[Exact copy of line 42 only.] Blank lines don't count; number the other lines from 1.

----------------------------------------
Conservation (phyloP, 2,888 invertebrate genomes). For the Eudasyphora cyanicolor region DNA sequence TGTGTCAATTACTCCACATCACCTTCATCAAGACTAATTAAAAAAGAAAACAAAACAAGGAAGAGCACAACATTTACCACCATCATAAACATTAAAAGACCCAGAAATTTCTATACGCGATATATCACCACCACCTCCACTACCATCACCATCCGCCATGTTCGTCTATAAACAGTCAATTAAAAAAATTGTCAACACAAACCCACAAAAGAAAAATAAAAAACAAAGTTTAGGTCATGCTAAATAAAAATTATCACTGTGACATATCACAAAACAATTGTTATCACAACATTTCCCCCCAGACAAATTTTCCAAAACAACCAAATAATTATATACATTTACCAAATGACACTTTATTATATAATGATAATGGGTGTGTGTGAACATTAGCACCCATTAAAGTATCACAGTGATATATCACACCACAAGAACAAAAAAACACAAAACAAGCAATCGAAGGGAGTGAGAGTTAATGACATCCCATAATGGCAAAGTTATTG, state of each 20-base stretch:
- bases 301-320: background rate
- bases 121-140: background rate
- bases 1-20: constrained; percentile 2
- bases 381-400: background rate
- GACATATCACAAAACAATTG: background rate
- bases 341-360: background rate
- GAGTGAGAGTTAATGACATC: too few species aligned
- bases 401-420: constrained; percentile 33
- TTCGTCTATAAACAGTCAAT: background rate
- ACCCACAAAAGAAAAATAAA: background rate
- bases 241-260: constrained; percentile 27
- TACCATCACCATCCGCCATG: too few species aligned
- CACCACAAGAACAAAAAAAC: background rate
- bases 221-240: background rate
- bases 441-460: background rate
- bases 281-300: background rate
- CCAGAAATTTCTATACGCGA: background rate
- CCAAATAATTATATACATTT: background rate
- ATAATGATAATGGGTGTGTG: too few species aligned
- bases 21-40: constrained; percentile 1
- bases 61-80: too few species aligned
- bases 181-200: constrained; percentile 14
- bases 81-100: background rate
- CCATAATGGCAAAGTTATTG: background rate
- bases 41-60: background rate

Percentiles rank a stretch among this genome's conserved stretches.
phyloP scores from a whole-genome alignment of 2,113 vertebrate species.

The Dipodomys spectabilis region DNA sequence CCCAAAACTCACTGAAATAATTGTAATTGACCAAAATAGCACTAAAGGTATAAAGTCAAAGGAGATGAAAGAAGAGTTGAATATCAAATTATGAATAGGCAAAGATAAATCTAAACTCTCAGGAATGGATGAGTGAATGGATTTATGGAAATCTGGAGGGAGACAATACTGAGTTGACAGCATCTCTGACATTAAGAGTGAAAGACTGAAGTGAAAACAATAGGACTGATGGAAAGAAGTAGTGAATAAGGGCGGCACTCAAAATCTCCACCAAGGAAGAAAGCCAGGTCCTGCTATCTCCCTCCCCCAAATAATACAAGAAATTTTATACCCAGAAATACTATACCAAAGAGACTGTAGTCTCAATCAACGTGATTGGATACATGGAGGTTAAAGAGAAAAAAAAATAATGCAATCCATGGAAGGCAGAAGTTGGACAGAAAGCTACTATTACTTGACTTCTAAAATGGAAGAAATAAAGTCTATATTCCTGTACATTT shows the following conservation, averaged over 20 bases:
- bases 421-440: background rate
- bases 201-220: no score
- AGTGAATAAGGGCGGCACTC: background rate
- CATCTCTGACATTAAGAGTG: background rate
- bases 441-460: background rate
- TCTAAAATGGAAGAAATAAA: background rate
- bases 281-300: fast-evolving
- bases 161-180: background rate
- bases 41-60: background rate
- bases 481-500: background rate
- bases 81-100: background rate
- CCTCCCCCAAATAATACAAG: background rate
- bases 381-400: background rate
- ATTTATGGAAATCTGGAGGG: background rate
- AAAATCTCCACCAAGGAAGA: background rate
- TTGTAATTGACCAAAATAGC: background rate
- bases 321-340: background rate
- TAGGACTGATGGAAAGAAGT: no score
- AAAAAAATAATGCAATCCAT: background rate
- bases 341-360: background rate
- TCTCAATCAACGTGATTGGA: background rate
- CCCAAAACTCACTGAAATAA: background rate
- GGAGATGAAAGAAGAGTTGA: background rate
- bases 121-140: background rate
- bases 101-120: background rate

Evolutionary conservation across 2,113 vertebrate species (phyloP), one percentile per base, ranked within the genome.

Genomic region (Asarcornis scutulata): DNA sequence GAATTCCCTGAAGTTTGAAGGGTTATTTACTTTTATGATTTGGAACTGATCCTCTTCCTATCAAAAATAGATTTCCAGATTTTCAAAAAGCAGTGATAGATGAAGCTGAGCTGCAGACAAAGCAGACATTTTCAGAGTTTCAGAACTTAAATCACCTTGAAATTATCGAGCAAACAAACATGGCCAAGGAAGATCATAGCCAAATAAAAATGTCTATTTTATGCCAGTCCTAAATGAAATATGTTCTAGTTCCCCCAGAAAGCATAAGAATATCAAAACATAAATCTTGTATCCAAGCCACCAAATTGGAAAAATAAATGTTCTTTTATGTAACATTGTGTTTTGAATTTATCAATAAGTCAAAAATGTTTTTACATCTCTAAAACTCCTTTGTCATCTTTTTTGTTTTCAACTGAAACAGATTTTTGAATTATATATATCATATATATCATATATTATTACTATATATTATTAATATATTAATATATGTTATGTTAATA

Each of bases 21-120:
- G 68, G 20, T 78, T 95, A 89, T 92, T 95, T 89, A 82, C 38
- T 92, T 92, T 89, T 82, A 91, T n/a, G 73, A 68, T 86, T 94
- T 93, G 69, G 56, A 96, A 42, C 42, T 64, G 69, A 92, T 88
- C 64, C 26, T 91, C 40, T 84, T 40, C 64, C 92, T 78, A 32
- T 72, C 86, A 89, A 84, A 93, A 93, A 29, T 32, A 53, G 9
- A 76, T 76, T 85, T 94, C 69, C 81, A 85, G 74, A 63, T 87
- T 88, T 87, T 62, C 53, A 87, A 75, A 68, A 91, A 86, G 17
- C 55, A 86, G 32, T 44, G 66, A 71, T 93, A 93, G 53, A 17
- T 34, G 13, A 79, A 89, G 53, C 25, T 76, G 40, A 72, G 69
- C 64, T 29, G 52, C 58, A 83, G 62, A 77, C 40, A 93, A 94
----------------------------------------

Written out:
- bases 381-400: background rate